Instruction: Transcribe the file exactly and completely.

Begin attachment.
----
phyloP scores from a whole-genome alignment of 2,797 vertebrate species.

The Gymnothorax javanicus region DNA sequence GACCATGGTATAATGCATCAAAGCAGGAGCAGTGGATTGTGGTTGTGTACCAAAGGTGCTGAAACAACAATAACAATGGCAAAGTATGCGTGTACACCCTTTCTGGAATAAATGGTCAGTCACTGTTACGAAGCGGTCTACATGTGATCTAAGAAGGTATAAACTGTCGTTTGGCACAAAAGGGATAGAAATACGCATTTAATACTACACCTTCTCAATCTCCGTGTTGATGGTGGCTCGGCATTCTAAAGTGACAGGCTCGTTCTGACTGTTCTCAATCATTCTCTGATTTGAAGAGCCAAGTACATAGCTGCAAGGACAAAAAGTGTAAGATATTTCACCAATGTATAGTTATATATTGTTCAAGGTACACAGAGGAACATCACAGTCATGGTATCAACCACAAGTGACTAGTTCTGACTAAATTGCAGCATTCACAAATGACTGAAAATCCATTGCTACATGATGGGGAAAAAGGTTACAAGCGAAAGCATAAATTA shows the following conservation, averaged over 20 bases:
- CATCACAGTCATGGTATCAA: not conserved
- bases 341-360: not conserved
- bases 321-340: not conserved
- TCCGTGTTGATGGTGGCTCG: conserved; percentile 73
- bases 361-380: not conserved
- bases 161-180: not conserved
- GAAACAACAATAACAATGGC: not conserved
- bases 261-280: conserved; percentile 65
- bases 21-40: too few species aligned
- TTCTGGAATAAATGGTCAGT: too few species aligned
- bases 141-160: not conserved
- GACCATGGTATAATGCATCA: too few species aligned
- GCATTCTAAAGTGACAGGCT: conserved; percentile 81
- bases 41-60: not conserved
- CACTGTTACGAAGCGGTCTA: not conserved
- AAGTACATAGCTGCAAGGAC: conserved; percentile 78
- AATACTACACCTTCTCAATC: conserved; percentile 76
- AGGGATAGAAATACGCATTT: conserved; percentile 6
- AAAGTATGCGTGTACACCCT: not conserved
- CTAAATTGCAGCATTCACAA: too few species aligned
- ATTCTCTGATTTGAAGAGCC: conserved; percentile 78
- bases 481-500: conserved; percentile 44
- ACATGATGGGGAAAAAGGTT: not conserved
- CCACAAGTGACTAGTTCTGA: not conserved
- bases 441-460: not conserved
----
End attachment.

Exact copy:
phyloP scores from a whole-genome alignment of 2,797 vertebrate species.

The Gymnothorax javanicus region DNA sequence GACCATGGTATAATGCATCAAAGCAGGAGCAGTGGATTGTGGTTGTGTACCAAAGGTGCTGAAACAACAATAACAATGGCAAAGTATGCGTGTACACCCTTTCTGGAATAAATGGTCAGTCACTGTTACGAAGCGGTCTACATGTGATCTAAGAAGGTATAAACTGTCGTTTGGCACAAAAGGGATAGAAATACGCATTTAATACTACACCTTCTCAATCTCCGTGTTGATGGTGGCTCGGCATTCTAAAGTGACAGGCTCGTTCTGACTGTTCTCAATCATTCTCTGATTTGAAGAGCCAAGTACATAGCTGCAAGGACAAAAAGTGTAAGATATTTCACCAATGTATAGTTATATATTGTTCAAGGTACACAGAGGAACATCACAGTCATGGTATCAACCACAAGTGACTAGTTCTGACTAAATTGCAGCATTCACAAATGACTGAAAATCCATTGCTACATGATGGGGAAAAAGGTTACAAGCGAAAGCATAAATTA shows the following conservation, averaged over 20 bases:
- CATCACAGTCATGGTATCAA: not conserved
- bases 341-360: not conserved
- bases 321-340: not conserved
- TCCGTGTTGATGGTGGCTCG: conserved; percentile 73
- bases 361-380: not conserved
- bases 161-180: not conserved
- GAAACAACAATAACAATGGC: not conserved
- bases 261-280: conserved; percentile 65
- bases 21-40: too few species aligned
- TTCTGGAATAAATGGTCAGT: too few species aligned
- bases 141-160: not conserved
- GACCATGGTATAATGCATCA: too few species aligned
- GCATTCTAAAGTGACAGGCT: conserved; percentile 81
- bases 41-60: not conserved
- CACTGTTACGAAGCGGTCTA: not conserved
- AAGTACATAGCTGCAAGGAC: conserved; percentile 78
- AATACTACACCTTCTCAATC: conserved; percentile 76
- AGGGATAGAAATACGCATTT: conserved; percentile 6
- AAAGTATGCGTGTACACCCT: not conserved
- CTAAATTGCAGCATTCACAA: too few species aligned
- ATTCTCTGATTTGAAGAGCC: conserved; percentile 78
- bases 481-500: conserved; percentile 44
- ACATGATGGGGAAAAAGGTT: not conserved
- CCACAAGTGACTAGTTCTGA: not conserved
- bases 441-460: not conserved